Thursday, August 02, 2007

Your 10 Rules To Follow To Ensure Usability

Ten rules to ensure usability ...

"Everyone has their own way. I’ve been around many development environments and witnessed or experienced the blood, sweat and tears borne by the web development team. Sometimes it feels they get no support or respect.

Someone came to Cre8asiteforums, a community largely made up of search engine marketing practitioners, asking for Your 10 Rules To Follow To Ensure Usability.

I was wondering members’ views on what their 10 definite rules would be to ensure, or at least strive for, good usability. I’m not talking about Nielsen’s heuristics etc. I mean 10 (current and relevant) easy to follow, actionable points that the general developer could follow.

Because he asked for the non-heuristics side, not wanting a re-hash of the zillion lists you see around the Internet on “Top 10 Things to Do To Make Your Website Usable”, we were able to have a different kind of conversation. The responses ignored link colors and font sizes.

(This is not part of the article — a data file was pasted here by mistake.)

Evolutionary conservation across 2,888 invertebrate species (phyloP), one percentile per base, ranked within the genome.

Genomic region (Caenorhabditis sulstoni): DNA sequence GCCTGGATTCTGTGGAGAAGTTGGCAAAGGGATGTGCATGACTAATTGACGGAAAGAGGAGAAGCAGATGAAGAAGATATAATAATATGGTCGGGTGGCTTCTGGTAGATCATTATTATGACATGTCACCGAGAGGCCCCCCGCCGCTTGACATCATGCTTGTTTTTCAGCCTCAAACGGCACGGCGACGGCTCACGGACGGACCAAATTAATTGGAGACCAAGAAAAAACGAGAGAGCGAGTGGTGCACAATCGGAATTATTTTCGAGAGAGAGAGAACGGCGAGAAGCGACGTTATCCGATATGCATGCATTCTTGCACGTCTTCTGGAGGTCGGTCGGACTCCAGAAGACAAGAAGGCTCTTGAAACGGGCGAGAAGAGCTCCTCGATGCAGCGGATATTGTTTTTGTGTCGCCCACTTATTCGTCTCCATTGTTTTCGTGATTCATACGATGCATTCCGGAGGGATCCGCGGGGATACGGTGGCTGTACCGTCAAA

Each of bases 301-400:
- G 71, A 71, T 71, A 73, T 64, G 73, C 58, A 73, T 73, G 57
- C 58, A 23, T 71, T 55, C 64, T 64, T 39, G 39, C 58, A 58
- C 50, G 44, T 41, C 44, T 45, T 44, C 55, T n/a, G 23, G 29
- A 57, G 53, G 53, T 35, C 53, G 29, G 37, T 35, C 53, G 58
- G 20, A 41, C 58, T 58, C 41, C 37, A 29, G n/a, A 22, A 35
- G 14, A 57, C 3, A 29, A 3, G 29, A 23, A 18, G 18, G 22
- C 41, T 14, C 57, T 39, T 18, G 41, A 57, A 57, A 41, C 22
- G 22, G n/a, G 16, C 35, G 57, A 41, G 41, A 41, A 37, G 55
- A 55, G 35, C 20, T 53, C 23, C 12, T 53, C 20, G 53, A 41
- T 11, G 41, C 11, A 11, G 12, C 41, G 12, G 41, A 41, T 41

Examples:

Unless specifically directed otherwise I develop with the goal to have 100% functionality without having to rely on:

* CSS
* client-side scripting (JavaScript etc)
* plugins

Usability doesn’t exist in a vacuum. It’s not just your site’s usability. Users are comparing your site against the easiest sites they’ve used …even if they are not in your industry or developed by a much bigger company.

I took the liberty of having a little fun with it:

1. Ignore everything everybody ever told you about what you SHOULD do.

2. Start all over and work out the top business requirement for building it. Hold onto it for dear life. Make every function, every link, every sentence and every breath a page takes traceable back to the original business requirements. This will support you when stakeholders start begging and flirting with you about the cool things they hope you slip in there for them. Just Say No.

3. Decide who it is for and design it for them. Don’t pick the least common denominator. Understand your users and build it for them."    (Continued via Cre8pc)    [Usability Resources]

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